agree re quality ofNNEB
Kerry Payne
03:17:32
I am “just” a practitioner
Eleonora Teszenyi
03:17:32
I agree with a Sue Palmer... pedagogue is a good term to capture the essence.
Nathan Archer
03:17:35
I agree Jan. Stories have real power and potential to influence change.
Chris Gomez
03:17:35
Agreed Stella - really brought practice and theory together! Hands on with theory. Packed so much in the training!
Kerry Payne
03:17:41
I am “just” a nursery nurse
Di Chilvers
03:17:41
So true - Stella...proud of my NNEB it steers what I do now on children's development, thinking, talk etc
Jan Georgeson
03:18:00
New topic for TACTYC research - unpicking what is was about NNEB that made it such an effect process?
Kerry Payne
03:18:11
It comes from within and is rooted in self-belief. Practitioners feel the heaviness of attitudes towards their status.
Di Chilvers
03:18:15
Agree Jane - I used to teach on both years ago
Elaine W
03:18:16
I do think that the new L3 EYE and L2 EYP courses are trying to recreate much of the 'gold standard' of NNEB
Karen Boardman
03:18:17
yes, Jan - just thinking this too!
Helen Moylett
03:18:23
Hear hear Stella ! As a teacher moving from KS2 to Reception many years ago it was 2 colleagues with NNEB who supported me through that transition !
Viki Veale
03:18:24
Alice, that's a great point! I think the NNEB will always be the gold standard. As Stella said, one overarching name is what we need and as Eleonora has just said pedagogue could well be the best term- thank you everyone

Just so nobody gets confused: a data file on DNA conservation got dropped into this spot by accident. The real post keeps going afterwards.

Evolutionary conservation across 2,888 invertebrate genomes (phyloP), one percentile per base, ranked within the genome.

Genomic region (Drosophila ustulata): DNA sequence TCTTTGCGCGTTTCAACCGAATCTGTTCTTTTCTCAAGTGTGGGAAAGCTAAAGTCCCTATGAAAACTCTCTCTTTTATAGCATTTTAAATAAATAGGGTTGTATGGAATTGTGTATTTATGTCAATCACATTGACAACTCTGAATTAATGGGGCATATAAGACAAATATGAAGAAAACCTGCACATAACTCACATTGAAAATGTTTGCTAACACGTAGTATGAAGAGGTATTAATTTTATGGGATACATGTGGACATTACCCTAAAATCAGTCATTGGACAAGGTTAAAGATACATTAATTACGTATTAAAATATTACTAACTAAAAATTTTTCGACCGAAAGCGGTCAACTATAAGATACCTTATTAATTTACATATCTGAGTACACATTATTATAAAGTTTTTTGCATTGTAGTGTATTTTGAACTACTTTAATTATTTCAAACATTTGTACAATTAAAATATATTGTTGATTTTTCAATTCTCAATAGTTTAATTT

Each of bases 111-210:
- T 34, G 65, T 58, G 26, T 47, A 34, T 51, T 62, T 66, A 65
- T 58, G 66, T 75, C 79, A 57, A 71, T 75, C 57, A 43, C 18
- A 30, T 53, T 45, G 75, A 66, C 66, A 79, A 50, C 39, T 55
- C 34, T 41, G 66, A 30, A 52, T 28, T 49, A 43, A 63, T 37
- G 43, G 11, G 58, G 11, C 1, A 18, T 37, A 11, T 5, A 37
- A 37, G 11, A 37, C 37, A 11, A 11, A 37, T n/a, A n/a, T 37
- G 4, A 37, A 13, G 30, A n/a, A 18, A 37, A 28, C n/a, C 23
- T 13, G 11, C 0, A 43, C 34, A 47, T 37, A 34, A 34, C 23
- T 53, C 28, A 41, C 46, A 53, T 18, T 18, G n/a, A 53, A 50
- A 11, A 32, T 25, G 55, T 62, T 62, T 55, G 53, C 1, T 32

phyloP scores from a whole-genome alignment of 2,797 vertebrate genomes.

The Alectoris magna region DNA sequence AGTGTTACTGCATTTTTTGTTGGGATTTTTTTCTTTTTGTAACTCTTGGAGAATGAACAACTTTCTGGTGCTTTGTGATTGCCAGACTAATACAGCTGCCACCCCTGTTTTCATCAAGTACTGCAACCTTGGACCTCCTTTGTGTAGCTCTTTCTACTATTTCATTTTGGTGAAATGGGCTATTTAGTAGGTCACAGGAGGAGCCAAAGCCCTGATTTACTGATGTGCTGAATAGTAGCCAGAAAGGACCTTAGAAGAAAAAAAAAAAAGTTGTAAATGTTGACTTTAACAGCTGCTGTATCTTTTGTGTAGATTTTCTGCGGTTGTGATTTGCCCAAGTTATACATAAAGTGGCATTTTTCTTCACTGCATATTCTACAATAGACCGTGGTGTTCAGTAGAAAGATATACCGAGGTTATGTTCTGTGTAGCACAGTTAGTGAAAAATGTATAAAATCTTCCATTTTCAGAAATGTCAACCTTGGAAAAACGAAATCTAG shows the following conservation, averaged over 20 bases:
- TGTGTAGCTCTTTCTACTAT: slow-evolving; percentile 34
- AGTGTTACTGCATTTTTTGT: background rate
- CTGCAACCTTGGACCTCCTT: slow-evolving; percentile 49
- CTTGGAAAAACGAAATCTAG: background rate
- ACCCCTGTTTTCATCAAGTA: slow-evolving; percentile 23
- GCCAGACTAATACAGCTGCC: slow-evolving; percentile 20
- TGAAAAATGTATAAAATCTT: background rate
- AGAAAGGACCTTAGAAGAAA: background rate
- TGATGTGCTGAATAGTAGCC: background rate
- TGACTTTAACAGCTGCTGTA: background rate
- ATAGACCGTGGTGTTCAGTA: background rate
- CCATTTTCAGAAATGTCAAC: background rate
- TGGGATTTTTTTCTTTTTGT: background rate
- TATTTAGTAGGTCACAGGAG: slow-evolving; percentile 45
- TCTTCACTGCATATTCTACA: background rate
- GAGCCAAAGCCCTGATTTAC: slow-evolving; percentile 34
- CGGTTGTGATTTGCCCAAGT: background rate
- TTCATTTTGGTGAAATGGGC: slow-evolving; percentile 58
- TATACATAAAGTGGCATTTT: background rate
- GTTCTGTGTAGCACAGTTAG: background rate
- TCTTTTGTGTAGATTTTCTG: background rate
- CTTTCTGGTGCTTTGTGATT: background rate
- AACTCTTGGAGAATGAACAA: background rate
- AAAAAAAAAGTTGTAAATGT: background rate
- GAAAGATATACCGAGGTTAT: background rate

Denise Salter
03:18:38
ME to so proud of having an NNEB
Corfield
03:18:45
so here in this discussion shows the complexity of the EYs. As someone who has worked in the PVI, LA and HEI sectors to support a wide range of leaders, practitioners and students over 20 years, I do feel sad that they we are still have conversations about the terminology and the professionalism of the EY workforce. There has been some excellent work done across the sector and we must celebrate the progress that has been made whilst acknowledging there is still work to be done, particularly with regard to funding for qualifications.
Viki Veale
03:19:15
Thank you Jane
Eleonora Teszenyi
03:19:18
Thank you, Jane. Wonderful discussion.
alisonmoore
03:19:26
Think Stella siad a lot on her recent NW Interview - Skills and knowledge that was taught over 110 observations completed. I recently pulled out my exam paper - just reminded me what a journey I have taken
jmmurra
03:19:26
Pedagogue would also be my own preference. In the UK, would it achieve wide recognition and parity with teachers' pay and conditions our sector so desperately needs?
Kerry Payne
03:19:29
Thank you so much! It was excellent.
Steph H
03:19:43
I think the new apprenticeships aren’t as good as NNEB or previous quals
mennagodfrey
03:20:20
I would love pedagogue to be understood and used
Viki Veale
03:20:49
Thank you Alison- Stella, what date was your interview?
Rosa Trout
03:21:04
thank you for today
Sue
03:21:11